Online meeting of CEN TC 264 WG2. EN 13725 is almost ready

meeting cen wg 2 9   The 6th meeting of CEN/TC 264/WG 2 took place online from the 6th to the 8th of April. This meeting was organized after the cancellation of the meeting in Delft, The Netherlands due to Covid-19 impact. There were three days altogether from 9:00 to 13:00 dealing with the comments sent by the experts of the member states to the group. Now the draft is one step closer to be ready.

   Many decisions were taken during this meeting. Many comments were just accepted, others were accepted but with modifications and a few of the comments were rejected. An important part of the meeting dealt with the calculation of uncertainty, but there were also other important issues. Let's try so summarize a bit 3 days of meetings.

There were many interesting discussions on the first day of the meeting, but I would say that the most relevant one came after a suggestion of a German group to change how the uncertainty is dealt in the draft. In Germany, the measurement uncertainty values of each testing laboratory and each applied standard reference method are checked during the accreditation process by the Regional Environmental Ministries in 2 ways:

  • Measurement uncertainty of the labs. Learn a bit about this here.
  • Sampling uncertainty by the legal obligation to participate at stack emission proficiency tests at the emission simulation apparatus (ESA) in Kassel. Read a bit more about this  here.

Important to note that the procedure of calculation of a measurement uncertainty in Germany differs from the method used in the new EN 13725. Also, by using paired measurements it is possible to calculate random error but there are more difficulties to calculate bias. That is, it is difficult to calculate if the expected value of the measurement results differs from the "true value".

  To have an idea of the complexity of the calculation of bias it is important to note that the use of n-butanol as European Reference Odour Mass has some limitations. That is why a Secondary Reference Odour Mass has been defined in this standard. Also, there is a procedure to calculate a "floating bias", expressed as intermediate precision due to changes in panel composition, which is one of the most important sources of uncertainty in the overall uncertainty estimation.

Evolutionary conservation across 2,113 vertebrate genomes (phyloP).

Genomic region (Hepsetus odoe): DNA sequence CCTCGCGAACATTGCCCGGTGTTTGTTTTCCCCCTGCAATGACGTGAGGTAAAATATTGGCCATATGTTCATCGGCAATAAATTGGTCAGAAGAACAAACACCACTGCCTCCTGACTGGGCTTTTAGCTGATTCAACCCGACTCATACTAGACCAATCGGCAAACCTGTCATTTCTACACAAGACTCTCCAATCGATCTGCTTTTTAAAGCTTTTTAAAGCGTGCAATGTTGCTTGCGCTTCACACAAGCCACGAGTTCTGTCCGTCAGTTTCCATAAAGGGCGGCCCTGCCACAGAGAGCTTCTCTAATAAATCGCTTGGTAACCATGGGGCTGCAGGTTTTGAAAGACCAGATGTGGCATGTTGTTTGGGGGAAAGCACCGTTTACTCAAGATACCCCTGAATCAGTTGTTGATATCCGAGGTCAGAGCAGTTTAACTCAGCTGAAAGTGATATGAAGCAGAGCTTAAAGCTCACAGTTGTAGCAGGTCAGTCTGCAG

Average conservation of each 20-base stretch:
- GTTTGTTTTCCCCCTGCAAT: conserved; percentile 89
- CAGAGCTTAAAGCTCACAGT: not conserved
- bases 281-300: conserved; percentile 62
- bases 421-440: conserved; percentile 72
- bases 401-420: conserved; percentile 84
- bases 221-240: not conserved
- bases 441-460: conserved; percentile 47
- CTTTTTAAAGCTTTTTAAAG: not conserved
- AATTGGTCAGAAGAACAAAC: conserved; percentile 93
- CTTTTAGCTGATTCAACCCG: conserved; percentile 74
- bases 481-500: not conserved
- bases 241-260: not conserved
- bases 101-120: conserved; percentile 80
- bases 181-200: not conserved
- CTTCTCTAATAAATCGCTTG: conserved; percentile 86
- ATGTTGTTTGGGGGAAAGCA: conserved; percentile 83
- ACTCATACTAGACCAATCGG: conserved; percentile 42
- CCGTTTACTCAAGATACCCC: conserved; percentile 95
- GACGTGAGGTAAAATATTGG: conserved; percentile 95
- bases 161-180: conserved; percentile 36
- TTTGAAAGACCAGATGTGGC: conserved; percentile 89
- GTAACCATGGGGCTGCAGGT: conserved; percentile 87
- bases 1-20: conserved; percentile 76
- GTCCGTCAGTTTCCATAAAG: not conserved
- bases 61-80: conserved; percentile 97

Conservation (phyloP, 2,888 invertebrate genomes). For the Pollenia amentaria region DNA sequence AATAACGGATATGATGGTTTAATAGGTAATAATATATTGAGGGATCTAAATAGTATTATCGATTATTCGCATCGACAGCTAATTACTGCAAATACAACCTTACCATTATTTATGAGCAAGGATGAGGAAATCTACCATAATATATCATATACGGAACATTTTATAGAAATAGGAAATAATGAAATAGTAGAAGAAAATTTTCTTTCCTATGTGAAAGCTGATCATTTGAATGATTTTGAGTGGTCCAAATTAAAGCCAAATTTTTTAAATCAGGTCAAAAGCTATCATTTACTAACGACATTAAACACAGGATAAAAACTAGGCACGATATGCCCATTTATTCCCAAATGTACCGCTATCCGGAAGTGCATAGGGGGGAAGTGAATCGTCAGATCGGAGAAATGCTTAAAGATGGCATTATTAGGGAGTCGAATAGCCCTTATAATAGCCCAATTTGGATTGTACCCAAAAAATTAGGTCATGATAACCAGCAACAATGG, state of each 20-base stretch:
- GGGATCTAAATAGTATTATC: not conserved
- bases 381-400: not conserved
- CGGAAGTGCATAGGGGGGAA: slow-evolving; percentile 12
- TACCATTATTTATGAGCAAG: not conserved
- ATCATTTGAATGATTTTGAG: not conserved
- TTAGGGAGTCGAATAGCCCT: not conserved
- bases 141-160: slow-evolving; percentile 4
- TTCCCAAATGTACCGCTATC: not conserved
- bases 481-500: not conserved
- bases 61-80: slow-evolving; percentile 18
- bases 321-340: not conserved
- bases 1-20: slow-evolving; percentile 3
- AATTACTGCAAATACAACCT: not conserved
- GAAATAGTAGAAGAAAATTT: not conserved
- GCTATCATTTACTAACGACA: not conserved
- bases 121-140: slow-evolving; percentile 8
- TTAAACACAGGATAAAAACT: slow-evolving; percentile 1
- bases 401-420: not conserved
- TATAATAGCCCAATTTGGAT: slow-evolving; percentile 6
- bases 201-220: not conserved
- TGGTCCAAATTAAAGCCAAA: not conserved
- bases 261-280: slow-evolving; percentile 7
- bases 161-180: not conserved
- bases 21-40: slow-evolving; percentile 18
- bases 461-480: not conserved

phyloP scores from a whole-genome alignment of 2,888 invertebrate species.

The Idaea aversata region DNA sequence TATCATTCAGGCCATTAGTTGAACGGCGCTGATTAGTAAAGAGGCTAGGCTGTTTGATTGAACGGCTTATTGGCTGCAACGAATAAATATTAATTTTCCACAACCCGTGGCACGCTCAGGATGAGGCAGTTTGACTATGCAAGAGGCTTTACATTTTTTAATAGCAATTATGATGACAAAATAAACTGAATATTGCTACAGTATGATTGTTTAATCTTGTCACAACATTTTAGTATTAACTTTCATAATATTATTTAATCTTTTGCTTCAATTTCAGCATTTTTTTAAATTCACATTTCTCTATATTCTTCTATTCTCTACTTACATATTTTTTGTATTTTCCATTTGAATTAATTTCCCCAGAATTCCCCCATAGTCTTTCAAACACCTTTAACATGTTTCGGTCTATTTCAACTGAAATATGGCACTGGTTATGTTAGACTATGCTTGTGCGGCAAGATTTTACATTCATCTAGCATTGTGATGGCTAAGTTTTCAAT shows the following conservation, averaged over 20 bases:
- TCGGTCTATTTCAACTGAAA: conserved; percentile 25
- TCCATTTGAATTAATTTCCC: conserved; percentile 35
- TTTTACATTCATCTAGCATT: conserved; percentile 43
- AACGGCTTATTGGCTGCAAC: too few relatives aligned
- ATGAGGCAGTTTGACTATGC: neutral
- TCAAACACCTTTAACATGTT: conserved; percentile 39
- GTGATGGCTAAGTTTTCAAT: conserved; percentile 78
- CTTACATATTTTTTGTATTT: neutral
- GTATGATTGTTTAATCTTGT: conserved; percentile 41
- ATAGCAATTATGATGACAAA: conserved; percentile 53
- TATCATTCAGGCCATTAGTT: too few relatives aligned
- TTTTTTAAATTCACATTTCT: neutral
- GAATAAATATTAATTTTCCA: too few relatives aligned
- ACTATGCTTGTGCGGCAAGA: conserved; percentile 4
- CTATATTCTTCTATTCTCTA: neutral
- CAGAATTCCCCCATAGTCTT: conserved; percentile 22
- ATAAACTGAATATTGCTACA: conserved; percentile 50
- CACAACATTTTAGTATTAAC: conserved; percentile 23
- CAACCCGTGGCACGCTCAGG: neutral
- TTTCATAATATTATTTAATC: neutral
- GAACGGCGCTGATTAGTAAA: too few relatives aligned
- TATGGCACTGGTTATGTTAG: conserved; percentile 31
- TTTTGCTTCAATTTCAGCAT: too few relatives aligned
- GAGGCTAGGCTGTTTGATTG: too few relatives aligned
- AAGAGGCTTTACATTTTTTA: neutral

Measurement repeatabilityIntermediate precision Reproducibility
  • Expresses the closeness of the results obtained with the same sample (or subsamples of the same sample) using the same panel, same measurement procedure, same operator, same olfactometer, same operating conditions and same location over a short period of time. These conditions are called repeatability conditions. The short period of time is typically one day or one analytical run.
  • Expresses the precision obtained within a single laboratory over a longer period of time (generally at least several months) and takes into account more changes than repeatability. In particular: different panel members, operators, batches of reagents, etc. These factors are constant within a day but are not constant over a longer time period and thus behave as random in the context of intermediate precision.
  • Expresses the precision between the measurement results obtained at different laboratories.

 In another order of things, there was also an interesting discussion on the correction of drift through time in olfactometers and on considering the correction of this drift in the dilutions setups in order to set a maximum allowed drift.

   Also, as you probably know, there are many countries around like Germany, Netherlands or Chile that have two separate standards, one dealing with olfactometric analysis and a second standard usually dealing with sampling. In a previous meeting, splitting the existing document into two standards was suggested. Finally, this idea was taken under consideration in this meeting, and a final decision was made on not to split the standard and to leave it as it is now. 

   The list of changes made in the standard during these last meeting is quite extensive and it is difficult to comment about them all in just a couple of paragraphs. If you are attending the next NOSE, there will probably be a presentation by Mr. van Harreveld on the new features of the coming EN 13725. Also, we plan to write a bit more on uncertainty one of these days.


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Carlos Nietzsche Diaz Jimenez's Avatar

Carlos Nietzsche Diaz Jimenez

Carlos is the editor-chief of and has been in the odour world since 2001. Since then, Carlos has attended over 90 conferences in odour management, both national and international and authored a few papers on the subject. He has also organized a few international meetings and courses. Carlos owns a small company named Ambiente et Odora (AEO). He spends his free time with his wife and his twins, Laura and Daniel, and of course, writing on

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